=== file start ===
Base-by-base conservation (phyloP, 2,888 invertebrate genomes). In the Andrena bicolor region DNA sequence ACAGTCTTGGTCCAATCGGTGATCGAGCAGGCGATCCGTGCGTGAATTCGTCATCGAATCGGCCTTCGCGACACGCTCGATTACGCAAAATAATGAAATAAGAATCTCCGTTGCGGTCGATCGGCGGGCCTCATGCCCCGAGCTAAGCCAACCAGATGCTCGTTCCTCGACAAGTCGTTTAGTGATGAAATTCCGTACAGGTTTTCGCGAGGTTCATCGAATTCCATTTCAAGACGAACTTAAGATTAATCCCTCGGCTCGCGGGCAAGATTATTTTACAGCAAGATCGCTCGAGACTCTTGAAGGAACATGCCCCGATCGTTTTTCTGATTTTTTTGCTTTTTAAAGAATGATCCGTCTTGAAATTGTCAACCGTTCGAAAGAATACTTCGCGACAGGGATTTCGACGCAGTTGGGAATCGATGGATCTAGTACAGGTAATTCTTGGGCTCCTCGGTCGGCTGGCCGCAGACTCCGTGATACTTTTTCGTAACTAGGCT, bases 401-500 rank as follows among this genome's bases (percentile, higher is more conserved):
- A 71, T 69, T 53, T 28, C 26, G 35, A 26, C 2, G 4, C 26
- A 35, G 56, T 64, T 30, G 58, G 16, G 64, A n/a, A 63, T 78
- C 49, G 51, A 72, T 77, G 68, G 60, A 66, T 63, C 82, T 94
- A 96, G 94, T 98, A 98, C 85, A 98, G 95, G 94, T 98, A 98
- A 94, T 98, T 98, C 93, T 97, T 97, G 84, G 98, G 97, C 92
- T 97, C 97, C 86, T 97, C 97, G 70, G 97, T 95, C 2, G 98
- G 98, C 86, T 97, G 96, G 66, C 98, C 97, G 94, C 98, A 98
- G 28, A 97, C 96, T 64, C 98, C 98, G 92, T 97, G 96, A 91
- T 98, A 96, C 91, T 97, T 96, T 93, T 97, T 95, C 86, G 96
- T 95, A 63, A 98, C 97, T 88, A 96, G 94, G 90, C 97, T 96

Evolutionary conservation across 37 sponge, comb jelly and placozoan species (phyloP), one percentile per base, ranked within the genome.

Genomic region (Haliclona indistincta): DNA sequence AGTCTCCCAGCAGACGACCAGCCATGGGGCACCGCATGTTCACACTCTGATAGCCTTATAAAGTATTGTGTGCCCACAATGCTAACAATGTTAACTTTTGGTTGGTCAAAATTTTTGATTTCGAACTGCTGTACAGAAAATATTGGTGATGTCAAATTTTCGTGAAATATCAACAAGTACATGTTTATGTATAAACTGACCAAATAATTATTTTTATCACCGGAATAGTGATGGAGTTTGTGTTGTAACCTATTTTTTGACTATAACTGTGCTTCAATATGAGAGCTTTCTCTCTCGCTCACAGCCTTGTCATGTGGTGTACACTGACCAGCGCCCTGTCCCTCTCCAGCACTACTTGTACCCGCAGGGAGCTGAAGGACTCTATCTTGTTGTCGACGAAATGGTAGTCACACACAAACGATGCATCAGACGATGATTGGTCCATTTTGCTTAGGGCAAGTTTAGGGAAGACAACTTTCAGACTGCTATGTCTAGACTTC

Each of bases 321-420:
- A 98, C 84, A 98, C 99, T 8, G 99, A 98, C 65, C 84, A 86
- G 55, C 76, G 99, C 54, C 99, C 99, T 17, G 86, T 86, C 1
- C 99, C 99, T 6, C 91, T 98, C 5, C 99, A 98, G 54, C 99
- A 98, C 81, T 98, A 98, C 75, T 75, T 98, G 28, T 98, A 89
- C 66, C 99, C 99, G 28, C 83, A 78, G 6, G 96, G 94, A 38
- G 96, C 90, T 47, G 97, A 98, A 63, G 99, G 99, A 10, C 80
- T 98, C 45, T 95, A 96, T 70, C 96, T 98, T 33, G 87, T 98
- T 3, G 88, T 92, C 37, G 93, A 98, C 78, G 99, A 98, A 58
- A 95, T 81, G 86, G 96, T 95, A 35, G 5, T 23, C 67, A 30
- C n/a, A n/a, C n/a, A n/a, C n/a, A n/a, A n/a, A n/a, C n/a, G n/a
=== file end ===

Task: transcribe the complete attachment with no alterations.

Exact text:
Base-by-base conservation (phyloP, 2,888 invertebrate genomes). In the Andrena bicolor region DNA sequence ACAGTCTTGGTCCAATCGGTGATCGAGCAGGCGATCCGTGCGTGAATTCGTCATCGAATCGGCCTTCGCGACACGCTCGATTACGCAAAATAATGAAATAAGAATCTCCGTTGCGGTCGATCGGCGGGCCTCATGCCCCGAGCTAAGCCAACCAGATGCTCGTTCCTCGACAAGTCGTTTAGTGATGAAATTCCGTACAGGTTTTCGCGAGGTTCATCGAATTCCATTTCAAGACGAACTTAAGATTAATCCCTCGGCTCGCGGGCAAGATTATTTTACAGCAAGATCGCTCGAGACTCTTGAAGGAACATGCCCCGATCGTTTTTCTGATTTTTTTGCTTTTTAAAGAATGATCCGTCTTGAAATTGTCAACCGTTCGAAAGAATACTTCGCGACAGGGATTTCGACGCAGTTGGGAATCGATGGATCTAGTACAGGTAATTCTTGGGCTCCTCGGTCGGCTGGCCGCAGACTCCGTGATACTTTTTCGTAACTAGGCT, bases 401-500 rank as follows among this genome's bases (percentile, higher is more conserved):
- A 71, T 69, T 53, T 28, C 26, G 35, A 26, C 2, G 4, C 26
- A 35, G 56, T 64, T 30, G 58, G 16, G 64, A n/a, A 63, T 78
- C 49, G 51, A 72, T 77, G 68, G 60, A 66, T 63, C 82, T 94
- A 96, G 94, T 98, A 98, C 85, A 98, G 95, G 94, T 98, A 98
- A 94, T 98, T 98, C 93, T 97, T 97, G 84, G 98, G 97, C 92
- T 97, C 97, C 86, T 97, C 97, G 70, G 97, T 95, C 2, G 98
- G 98, C 86, T 97, G 96, G 66, C 98, C 97, G 94, C 98, A 98
- G 28, A 97, C 96, T 64, C 98, C 98, G 92, T 97, G 96, A 91
- T 98, A 96, C 91, T 97, T 96, T 93, T 97, T 95, C 86, G 96
- T 95, A 63, A 98, C 97, T 88, A 96, G 94, G 90, C 97, T 96

Evolutionary conservation across 37 sponge, comb jelly and placozoan species (phyloP), one percentile per base, ranked within the genome.

Genomic region (Haliclona indistincta): DNA sequence AGTCTCCCAGCAGACGACCAGCCATGGGGCACCGCATGTTCACACTCTGATAGCCTTATAAAGTATTGTGTGCCCACAATGCTAACAATGTTAACTTTTGGTTGGTCAAAATTTTTGATTTCGAACTGCTGTACAGAAAATATTGGTGATGTCAAATTTTCGTGAAATATCAACAAGTACATGTTTATGTATAAACTGACCAAATAATTATTTTTATCACCGGAATAGTGATGGAGTTTGTGTTGTAACCTATTTTTTGACTATAACTGTGCTTCAATATGAGAGCTTTCTCTCTCGCTCACAGCCTTGTCATGTGGTGTACACTGACCAGCGCCCTGTCCCTCTCCAGCACTACTTGTACCCGCAGGGAGCTGAAGGACTCTATCTTGTTGTCGACGAAATGGTAGTCACACACAAACGATGCATCAGACGATGATTGGTCCATTTTGCTTAGGGCAAGTTTAGGGAAGACAACTTTCAGACTGCTATGTCTAGACTTC

Each of bases 321-420:
- A 98, C 84, A 98, C 99, T 8, G 99, A 98, C 65, C 84, A 86
- G 55, C 76, G 99, C 54, C 99, C 99, T 17, G 86, T 86, C 1
- C 99, C 99, T 6, C 91, T 98, C 5, C 99, A 98, G 54, C 99
- A 98, C 81, T 98, A 98, C 75, T 75, T 98, G 28, T 98, A 89
- C 66, C 99, C 99, G 28, C 83, A 78, G 6, G 96, G 94, A 38
- G 96, C 90, T 47, G 97, A 98, A 63, G 99, G 99, A 10, C 80
- T 98, C 45, T 95, A 96, T 70, C 96, T 98, T 33, G 87, T 98
- T 3, G 88, T 92, C 37, G 93, A 98, C 78, G 99, A 98, A 58
- A 95, T 81, G 86, G 96, T 95, A 35, G 5, T 23, C 67, A 30
- C n/a, A n/a, C n/a, A n/a, C n/a, A n/a, A n/a, A n/a, C n/a, G n/a